Celebrating the best bits and bobs to be found while exploring Britain, Ireland and beyond. Much is inspired by real outings, whether they were walking, cycling or photographic in nature, while virtual blundering in the name of planning them has turned up some gems too. Regardless of how they were found, I hope that they keep coming so I can continue to share new things with you.
The Hennessy family name is an Anglicisation of Ó hAongusa (its form in the Irish language) which means descendant of Aonghus or Angus (a native Irish personal name meaning the chosen one). The name is apparently an ancient one. The first hint of this is the Ó prefix which, along with Ua, means "grandson of". Also, there is a character in medieval Irish mythology called Aonghusa who was supposed to be a chief of the Fir Bolg people. These were said to have lived in Ireland prior to the arrival of the Celts. Dún Aengus, a 2500 year old fort on Inishmore, one of the Aran Islands situated off the Galway coast, is associated with him.
There were numerous branches of the Hennessy clan in Ireland prior to the coming of the Normans and the leading one was based in Offaly. With the arrival of the Normans, the surname became scattered across counties Limerick, Cork and Tipperary. These also are the counties where the majority of the name is still found.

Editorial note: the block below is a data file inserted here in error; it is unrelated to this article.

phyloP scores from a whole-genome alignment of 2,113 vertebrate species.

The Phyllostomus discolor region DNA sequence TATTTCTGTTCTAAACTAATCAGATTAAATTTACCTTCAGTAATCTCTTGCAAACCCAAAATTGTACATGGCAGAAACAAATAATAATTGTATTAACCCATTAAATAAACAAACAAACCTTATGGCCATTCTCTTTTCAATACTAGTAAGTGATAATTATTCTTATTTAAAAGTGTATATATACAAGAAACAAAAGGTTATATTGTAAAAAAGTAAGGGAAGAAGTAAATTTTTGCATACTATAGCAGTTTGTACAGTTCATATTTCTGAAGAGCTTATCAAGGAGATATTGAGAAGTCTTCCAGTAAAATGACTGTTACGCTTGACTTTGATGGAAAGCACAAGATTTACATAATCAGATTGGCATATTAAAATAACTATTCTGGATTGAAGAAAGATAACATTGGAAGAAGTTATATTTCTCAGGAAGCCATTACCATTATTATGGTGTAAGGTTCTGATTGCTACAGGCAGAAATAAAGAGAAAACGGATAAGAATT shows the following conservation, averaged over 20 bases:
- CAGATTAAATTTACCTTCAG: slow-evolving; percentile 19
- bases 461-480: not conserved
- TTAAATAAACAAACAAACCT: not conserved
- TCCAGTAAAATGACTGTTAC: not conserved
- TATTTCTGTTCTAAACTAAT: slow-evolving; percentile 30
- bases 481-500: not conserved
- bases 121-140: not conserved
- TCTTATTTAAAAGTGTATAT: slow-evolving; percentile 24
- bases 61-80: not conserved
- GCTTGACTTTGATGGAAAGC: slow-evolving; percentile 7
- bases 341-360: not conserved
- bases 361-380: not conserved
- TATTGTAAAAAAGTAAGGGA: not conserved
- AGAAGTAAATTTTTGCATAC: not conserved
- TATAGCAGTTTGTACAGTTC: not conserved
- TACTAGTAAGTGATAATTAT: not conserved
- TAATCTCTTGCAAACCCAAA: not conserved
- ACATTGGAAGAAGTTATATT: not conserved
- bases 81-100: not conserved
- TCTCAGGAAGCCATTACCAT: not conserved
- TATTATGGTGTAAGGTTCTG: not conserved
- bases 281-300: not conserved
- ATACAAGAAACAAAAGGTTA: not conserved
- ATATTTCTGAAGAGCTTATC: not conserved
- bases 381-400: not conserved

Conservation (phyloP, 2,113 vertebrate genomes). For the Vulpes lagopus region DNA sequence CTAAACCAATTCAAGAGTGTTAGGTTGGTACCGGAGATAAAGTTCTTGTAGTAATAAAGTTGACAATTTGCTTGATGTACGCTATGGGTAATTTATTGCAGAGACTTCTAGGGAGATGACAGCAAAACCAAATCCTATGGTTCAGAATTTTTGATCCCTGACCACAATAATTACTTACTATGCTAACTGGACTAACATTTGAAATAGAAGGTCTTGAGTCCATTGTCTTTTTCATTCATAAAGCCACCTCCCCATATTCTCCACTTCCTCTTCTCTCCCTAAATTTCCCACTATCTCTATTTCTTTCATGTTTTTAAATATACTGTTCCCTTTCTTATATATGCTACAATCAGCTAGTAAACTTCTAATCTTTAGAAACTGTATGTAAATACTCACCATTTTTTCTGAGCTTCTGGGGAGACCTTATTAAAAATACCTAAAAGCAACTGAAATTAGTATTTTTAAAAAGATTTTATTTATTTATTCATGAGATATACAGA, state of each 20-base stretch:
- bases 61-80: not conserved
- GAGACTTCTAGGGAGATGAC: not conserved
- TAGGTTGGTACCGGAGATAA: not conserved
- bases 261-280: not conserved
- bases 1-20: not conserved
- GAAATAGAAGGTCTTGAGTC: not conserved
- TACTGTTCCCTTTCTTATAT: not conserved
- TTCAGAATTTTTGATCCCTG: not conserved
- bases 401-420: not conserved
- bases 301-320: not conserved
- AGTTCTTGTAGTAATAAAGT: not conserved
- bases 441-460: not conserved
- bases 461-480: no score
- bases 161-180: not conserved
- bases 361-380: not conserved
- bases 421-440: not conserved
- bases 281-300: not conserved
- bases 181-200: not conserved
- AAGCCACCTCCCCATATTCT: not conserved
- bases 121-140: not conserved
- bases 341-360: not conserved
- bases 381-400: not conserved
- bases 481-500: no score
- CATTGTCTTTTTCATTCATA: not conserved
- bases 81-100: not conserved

Today, the Hennessy name is best known for its association with a world famous brandy, the formula for which was discovered in the eighteenth century by Richard Hennessy. He originated from Ballymacmoy near Mallow in Co. Cork and made his profitable discovery after his retirement from the French army.
Pocket Book of Irish Family Names, Ida Grehan, Appletree Press, Belfast, 1985.
The Surnames of Ireland (Fourth Edition), Edward MacLysaght, Irish Academic Press, Dublin, 1985.
A page devoted to one of Ireland's most distinctive antiquities.
The Internet home of the world famous brandy; you need to be of legal drinking age to enter.